“Extraordinary. . . . [A] modern masterpiece.”—The Independent, London
"A haunting, intensely claustrophobic allegory about intolerance, trauma and guilt."San Francisco Chronicle
“A layered recollection of wartime crimes, atrocities, cowardice, and betrayal.”—The Boston Globe
“Claudel’s insightful prose, translated gracefully by John Cullen, renders the tale both literary and deeply philosophical.”—Washington City Paper
"This is a remarkable novel, all the more so because this account of man's inhumanity to man, of coarse and brutal stupidity, of fear and surrender to evil, is nevertheless not without hope. Brodeck survives because, despite all he has experienced, he remains capable of love. It is also beautifully written."—The Scotsman
“This novel, like the brothers Grimm fables, is full of terror, horror, and beauty and wonder.”—Publishers Weekly
"Philippe Claudel is at the peak of his art as a storyteller and portrait-painter."
"It is a relentless, uncomfortable book that achieves a beauty of its own through Claudel's deft writing and passionate commitment to truth.”—The Times, London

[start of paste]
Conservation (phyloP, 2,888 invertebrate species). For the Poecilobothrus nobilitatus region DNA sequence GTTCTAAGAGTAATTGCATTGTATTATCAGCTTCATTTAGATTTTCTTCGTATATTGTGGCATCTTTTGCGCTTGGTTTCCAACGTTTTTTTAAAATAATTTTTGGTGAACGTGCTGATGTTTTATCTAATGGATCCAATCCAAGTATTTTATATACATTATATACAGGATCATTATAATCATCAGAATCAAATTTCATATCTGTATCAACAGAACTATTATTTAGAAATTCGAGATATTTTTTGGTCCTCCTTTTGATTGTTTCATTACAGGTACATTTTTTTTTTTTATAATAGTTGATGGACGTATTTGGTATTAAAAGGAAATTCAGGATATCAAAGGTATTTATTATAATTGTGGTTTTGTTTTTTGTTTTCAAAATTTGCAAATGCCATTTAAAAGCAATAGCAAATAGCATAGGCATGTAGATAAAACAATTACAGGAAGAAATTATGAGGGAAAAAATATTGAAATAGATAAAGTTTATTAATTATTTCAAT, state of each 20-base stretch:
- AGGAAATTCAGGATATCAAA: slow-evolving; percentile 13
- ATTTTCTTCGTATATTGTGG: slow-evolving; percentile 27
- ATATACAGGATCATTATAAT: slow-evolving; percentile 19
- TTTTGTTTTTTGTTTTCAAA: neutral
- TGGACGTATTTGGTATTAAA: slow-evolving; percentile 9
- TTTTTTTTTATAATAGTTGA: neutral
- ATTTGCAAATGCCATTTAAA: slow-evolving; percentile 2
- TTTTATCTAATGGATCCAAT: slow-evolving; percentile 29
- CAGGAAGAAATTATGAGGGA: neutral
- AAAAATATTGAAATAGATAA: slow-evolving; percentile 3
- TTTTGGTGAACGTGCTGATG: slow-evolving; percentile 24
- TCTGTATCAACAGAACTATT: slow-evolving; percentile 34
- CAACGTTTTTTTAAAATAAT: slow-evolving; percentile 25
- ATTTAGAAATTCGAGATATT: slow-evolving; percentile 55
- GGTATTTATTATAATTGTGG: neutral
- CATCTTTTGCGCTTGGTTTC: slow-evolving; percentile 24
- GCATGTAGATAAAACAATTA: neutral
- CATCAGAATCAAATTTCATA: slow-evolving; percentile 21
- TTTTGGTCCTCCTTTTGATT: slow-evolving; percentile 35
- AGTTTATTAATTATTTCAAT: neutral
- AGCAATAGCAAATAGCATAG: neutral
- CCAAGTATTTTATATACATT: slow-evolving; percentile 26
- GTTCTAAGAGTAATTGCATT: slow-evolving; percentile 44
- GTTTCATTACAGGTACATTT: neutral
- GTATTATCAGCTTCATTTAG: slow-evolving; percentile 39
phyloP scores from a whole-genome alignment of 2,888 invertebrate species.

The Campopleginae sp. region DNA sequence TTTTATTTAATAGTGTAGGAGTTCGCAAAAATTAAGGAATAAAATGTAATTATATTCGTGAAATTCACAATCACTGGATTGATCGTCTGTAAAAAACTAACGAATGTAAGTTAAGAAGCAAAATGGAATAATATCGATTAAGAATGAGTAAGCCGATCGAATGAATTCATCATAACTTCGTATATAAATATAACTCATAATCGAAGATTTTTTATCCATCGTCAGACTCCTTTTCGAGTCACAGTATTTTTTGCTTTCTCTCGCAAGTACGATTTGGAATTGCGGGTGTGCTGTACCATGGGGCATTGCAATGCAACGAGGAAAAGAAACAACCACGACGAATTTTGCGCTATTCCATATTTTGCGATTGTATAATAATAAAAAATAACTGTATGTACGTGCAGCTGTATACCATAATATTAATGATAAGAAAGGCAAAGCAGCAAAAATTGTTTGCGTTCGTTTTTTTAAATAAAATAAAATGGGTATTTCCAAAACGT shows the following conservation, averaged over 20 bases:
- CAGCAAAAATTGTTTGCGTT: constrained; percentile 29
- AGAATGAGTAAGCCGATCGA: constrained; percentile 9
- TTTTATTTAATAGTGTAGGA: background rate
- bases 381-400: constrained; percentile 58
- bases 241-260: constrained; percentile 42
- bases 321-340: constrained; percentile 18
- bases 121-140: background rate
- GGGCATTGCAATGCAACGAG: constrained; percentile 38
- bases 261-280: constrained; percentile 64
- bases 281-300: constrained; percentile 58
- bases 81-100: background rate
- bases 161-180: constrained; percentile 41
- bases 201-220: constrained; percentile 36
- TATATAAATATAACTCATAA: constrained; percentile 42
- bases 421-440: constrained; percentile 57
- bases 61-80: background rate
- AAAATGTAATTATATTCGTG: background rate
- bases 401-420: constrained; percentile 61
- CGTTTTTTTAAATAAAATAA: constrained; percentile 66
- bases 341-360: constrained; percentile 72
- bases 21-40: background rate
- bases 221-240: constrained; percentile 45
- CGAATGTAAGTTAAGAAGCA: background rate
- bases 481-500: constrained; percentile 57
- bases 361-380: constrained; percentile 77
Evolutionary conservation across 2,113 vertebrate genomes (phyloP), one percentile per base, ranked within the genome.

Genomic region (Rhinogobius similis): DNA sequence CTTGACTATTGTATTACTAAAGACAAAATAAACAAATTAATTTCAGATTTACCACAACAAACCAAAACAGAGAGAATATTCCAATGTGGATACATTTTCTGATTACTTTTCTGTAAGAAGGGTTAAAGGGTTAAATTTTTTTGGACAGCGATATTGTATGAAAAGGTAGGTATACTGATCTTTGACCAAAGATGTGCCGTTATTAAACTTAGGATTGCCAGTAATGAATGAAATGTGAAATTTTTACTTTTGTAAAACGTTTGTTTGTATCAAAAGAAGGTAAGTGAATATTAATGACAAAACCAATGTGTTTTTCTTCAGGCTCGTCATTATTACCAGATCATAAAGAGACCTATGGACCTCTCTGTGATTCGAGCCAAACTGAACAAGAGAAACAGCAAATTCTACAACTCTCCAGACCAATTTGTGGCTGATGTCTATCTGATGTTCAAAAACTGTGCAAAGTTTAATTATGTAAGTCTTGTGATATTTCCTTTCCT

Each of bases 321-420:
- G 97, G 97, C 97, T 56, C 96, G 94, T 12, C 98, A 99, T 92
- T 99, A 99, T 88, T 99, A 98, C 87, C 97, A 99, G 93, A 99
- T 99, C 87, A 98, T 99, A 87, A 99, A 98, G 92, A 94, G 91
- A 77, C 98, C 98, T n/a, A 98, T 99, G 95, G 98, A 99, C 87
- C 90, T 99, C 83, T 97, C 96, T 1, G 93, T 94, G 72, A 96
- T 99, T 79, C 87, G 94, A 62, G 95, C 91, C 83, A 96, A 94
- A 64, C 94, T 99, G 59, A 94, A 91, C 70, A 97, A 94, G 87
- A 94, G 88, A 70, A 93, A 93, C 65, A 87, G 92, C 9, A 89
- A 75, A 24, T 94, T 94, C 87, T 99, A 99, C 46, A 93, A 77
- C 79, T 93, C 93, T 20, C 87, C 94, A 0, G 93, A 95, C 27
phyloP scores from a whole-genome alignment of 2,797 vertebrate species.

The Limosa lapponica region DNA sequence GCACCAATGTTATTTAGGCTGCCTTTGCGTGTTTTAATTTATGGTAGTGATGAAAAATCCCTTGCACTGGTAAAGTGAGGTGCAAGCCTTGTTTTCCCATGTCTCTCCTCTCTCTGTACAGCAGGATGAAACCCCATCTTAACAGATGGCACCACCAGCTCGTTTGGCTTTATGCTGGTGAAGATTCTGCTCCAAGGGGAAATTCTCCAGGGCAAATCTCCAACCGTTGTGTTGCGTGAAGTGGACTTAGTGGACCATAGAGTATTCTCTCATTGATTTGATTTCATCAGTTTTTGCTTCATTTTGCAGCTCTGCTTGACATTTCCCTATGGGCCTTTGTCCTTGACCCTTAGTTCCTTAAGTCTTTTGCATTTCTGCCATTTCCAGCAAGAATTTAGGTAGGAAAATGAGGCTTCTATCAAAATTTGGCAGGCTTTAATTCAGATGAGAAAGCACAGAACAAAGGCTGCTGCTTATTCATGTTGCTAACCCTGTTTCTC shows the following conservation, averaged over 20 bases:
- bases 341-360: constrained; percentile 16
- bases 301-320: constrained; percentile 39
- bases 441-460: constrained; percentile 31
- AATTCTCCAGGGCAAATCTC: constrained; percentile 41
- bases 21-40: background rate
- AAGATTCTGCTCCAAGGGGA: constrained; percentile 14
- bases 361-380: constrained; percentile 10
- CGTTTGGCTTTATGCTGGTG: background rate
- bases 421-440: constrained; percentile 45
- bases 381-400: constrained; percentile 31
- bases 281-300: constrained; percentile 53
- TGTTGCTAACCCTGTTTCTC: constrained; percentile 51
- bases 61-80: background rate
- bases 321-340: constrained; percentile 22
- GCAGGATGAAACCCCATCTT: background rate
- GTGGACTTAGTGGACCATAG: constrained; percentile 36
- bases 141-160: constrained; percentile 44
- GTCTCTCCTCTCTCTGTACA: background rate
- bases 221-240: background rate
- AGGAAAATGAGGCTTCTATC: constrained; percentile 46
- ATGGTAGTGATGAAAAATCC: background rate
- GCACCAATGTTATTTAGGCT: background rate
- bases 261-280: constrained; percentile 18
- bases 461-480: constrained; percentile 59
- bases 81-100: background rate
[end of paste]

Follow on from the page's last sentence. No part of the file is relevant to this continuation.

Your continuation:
- Knopf Doubleday Publishing Group
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- 6.02(w) x 8.58(h) x 1.15(d)
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Nan A. TaleseISBN: 9780385527248
I'm Brodeck and I had nothing to do with it.
I insist on that. I want everyone to know.
I had no part in it, and once I learned what had happened, I would have preferred never to mention it again, I would have liked to bind my memory fast and keep it that way, as subdued and still as a weasel in an iron trap.
But the others forced me. "You know how to write," they said. "You've been to the University." I replied that my studies hadn't amounted to much--I hadn't even finished my courses and didn't remember much about them. They didn't want to hear it. "You know how to write, you know about words and how to use them, you know how they can say things. That's what we need. We can't do it ourselves. We'd get into a muddle, but you, you'll say it right, and people will believe you. Besides, you've got the typewriter."
It's very old, the typewriter. Several of its keys are broken, and I have nothing to repair it with. It's capricious. It's worn out. Sometimes, for no apparent reason, it jams, as though suddenly balking. But I said nothing about any of that, because I had no desire to end up like the Anderer.